Some time has passed since we started out on our off grid project…someone liked ‘summer’ and I remembered; I had forgotten (ha) to document some of the changes up river.
The most exciting thing is we are now fully solar powered with a large battery bank. Our Solar panels sit atop a wooden structure on the end of our jetty, ensuring a full sun aspect (weather permitting). The design is similar to our neighbours but my partner devised a way to hang our wooden row boat for easy access and egress. We’ve added a 1960s Evinrude outboard engine to potter and explore the creeks and river. Everyone is milling about on the pontoon pictured, assisting my eighty five year old mother, who has caught yet another eel…
Our pontoon is new, the former leaking and sinking so often we spent hours pumping out water. The pontoon extends our jetty, much need as we are subject to the ebb and flo of the tides. The pontoon has helped although we still attempt exits slowly trudging through the mud and wild careering entrances only to suddenly dead stop in the muddy sludge.
We are still painting here and there, we have a new kitchen which includes a LPG gas oven. So exciting as we like to cook and invite family and friends for long lunches on the deck.
A looming project is the toilet… our defunct composting throne sits in the bathroom alongside an aldi camping toilet, it’s inside ‘for no 1’ and outside in the shed ‘for no 2s’. Yes! its a real shame job… everyone avoids, holds or makes the trip across the bay after we watch through the kitchen window, laughing as the brave ones try to scarper unnoticed up the back path.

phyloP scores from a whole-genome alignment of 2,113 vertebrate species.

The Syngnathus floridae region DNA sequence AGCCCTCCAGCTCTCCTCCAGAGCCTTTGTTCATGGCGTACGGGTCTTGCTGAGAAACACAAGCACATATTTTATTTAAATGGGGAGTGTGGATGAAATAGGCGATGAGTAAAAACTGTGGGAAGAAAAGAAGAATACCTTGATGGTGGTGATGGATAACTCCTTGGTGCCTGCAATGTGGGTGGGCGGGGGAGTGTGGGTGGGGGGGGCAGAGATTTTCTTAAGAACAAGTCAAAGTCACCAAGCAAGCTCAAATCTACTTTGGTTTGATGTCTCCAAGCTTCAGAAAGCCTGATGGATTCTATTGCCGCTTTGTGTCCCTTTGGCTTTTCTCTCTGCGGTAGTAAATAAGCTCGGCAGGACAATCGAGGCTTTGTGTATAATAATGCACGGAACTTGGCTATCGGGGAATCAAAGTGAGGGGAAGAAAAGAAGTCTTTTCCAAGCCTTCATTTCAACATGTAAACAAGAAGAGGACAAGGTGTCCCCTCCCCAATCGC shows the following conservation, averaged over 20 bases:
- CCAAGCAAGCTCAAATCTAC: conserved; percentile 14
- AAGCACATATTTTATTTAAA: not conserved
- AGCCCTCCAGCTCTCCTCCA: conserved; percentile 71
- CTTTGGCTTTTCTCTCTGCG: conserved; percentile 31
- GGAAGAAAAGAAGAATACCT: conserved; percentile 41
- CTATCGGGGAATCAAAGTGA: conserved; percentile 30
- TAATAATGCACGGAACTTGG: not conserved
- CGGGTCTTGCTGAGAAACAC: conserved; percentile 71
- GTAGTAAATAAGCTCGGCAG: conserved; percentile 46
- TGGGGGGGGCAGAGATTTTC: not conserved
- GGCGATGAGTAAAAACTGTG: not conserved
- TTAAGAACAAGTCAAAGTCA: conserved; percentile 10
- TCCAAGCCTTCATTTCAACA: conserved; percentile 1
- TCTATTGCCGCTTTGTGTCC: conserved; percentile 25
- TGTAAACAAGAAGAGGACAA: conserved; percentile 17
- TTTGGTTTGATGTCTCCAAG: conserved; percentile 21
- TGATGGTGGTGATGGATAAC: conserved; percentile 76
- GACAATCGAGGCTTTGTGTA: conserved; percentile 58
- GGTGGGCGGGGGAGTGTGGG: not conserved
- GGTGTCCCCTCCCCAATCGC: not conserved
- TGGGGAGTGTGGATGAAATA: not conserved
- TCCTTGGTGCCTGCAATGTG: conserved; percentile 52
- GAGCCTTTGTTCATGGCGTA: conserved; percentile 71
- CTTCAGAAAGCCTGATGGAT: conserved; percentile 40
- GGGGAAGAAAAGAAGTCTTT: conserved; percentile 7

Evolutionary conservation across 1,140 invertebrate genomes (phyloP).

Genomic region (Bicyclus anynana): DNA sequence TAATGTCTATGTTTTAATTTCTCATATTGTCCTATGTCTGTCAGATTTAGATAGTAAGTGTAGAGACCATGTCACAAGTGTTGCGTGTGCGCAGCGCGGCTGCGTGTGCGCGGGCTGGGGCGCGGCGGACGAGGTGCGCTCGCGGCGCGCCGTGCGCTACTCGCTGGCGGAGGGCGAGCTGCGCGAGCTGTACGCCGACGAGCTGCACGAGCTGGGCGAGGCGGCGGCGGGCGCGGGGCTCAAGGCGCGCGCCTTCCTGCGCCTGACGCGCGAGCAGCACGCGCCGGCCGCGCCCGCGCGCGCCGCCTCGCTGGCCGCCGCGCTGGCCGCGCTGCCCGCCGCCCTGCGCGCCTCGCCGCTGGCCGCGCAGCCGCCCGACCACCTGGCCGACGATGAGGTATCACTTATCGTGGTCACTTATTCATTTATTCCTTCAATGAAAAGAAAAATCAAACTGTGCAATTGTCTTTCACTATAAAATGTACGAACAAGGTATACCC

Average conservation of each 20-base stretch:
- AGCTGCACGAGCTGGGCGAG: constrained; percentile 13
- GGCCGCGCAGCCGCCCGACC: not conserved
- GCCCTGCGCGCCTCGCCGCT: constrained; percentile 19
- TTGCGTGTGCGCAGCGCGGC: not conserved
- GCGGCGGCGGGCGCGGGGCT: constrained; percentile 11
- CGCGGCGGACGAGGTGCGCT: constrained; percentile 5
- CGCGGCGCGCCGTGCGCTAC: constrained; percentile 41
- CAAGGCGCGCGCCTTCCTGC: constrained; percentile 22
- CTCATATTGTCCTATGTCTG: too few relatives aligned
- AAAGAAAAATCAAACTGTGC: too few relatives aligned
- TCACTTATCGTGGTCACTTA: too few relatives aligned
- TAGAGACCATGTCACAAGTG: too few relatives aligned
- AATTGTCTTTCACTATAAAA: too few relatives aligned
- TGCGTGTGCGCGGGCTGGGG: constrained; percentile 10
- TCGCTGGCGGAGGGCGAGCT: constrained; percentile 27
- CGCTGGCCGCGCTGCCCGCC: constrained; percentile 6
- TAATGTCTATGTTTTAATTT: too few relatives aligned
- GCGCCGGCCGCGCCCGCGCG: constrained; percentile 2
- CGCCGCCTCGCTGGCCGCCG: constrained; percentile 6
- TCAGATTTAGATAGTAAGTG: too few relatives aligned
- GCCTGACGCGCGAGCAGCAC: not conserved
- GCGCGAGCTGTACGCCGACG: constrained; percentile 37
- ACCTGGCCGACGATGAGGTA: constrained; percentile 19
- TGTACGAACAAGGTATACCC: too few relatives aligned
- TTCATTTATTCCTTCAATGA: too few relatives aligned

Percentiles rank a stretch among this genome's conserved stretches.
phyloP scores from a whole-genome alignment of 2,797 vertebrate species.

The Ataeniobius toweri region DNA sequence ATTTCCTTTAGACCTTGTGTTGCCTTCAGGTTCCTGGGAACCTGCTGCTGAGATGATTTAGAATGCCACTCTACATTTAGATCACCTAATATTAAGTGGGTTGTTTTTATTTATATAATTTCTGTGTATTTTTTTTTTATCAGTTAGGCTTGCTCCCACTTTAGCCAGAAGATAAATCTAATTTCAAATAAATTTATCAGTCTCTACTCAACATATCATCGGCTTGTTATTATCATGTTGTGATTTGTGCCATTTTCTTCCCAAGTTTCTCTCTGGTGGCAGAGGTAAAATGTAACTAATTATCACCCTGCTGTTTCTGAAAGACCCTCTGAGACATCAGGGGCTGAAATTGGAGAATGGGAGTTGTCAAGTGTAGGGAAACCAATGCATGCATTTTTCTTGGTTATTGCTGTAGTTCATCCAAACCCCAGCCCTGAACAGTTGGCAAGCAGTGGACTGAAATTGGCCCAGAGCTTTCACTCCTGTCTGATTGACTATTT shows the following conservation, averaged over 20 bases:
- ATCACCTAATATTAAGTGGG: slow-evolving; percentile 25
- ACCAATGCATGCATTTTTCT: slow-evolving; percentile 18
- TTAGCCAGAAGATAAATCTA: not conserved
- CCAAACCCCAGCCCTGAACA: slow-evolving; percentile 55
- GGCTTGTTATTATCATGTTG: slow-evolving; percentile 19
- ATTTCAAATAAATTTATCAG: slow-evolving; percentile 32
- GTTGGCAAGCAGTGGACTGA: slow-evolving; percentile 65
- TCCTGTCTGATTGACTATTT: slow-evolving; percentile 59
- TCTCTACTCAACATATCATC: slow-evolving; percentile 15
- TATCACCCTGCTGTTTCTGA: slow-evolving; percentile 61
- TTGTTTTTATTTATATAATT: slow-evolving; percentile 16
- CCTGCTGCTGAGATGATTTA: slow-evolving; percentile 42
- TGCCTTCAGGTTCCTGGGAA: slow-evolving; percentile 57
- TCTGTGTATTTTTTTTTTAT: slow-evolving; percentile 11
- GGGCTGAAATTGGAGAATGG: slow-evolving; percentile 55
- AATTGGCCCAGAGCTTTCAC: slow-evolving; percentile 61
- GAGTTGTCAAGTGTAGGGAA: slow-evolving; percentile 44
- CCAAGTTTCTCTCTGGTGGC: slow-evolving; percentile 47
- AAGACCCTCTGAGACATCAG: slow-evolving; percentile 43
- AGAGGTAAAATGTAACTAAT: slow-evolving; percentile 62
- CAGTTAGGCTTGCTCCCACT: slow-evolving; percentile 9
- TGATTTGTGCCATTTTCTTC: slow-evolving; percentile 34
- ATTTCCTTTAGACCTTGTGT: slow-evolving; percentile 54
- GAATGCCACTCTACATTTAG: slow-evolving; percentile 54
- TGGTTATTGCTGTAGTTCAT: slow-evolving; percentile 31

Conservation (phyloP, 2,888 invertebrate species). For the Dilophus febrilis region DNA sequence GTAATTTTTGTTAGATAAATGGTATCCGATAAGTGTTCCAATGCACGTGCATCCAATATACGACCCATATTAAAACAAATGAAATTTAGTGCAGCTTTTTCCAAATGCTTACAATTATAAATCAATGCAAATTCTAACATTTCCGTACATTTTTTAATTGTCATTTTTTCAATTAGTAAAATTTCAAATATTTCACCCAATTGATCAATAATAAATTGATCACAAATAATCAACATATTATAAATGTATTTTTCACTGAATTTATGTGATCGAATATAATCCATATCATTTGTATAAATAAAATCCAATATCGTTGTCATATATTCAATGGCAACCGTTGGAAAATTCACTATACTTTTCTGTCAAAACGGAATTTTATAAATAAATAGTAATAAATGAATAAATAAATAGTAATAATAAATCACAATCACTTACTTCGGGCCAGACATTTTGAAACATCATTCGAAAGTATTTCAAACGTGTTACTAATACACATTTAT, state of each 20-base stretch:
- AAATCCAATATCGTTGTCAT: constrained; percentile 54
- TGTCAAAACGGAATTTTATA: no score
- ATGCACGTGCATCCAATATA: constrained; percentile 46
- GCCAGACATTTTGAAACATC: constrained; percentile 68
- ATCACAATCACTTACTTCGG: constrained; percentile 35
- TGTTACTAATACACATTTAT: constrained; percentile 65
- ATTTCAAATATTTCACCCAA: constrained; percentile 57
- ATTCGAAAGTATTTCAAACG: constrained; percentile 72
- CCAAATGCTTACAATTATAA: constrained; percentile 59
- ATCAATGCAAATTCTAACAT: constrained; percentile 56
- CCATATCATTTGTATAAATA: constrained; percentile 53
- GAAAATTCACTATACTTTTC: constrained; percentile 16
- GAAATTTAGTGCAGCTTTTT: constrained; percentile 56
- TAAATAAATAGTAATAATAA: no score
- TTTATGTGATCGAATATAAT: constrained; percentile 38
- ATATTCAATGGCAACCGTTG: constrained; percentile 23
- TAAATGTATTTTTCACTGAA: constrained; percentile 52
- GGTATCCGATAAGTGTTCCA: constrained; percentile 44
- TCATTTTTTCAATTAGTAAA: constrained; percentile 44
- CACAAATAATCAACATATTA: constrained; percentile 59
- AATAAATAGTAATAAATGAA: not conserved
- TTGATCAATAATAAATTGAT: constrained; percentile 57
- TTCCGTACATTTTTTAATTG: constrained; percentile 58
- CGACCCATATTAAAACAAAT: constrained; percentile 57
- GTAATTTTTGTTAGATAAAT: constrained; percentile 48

Only thing that hasn’t changed is the charm of our river and the time we spend up here
I take the walk to be the externalisation of an interior seeking so that the analogy is first of all between the external and the internal
as the weeks pass I realise I have adjusted my gaze outwards…i gaze towards the horizon. i watch the tidal patterns ebb and flow, i search for small treasures of cobbled glass or driftwood deposited on the sand by receding tides. i register my neighbours comings and goings on the bay, the daily visits by our dashing ducklings sporting smart downy jackets. i spy the sandy imprints of the bush turkey and wallabies early morning sojourn.
however the bushland beckons… natures ephemeral choir of koel cries transcend the surging cicada chorus and i am forced to look towards the interior. i wander along the rivers edge until i find a foothold in the vertical swathe of bushland and steadily climb upwards towards the interior ridge. i scrape and scramble; artlessly evading sleepy pythons and unwanted sticky spider shrouds. i whirl and ward off warrior attacks from wasps and winged bull-ants and search the interiors…high, amidst lonely old settlements on the ridge, i am told a small stream pools on the flattened sandstone bed. so i follow crunchy salmon bark peels and squints of watery sparkle and within the inviting cool shallows tinted by the leaching rusty gumminess of the surrounding angophoras, i finally find calm.
i am left feeling complete and worth all token discomforts, scrapes and bites 🙂
as important as scribed histories are, i have been trying to glean local oral histories from my surrounding deerubbin neighbours, to be honest, they can’t even appear on their jetty, take a stroll along the river or tred below our deck without being accosted for a local history probe… sounds a lot worse than it is; storytelling or oral history is always reciprocated with a cuppa tea or a chilled beer out on our deck.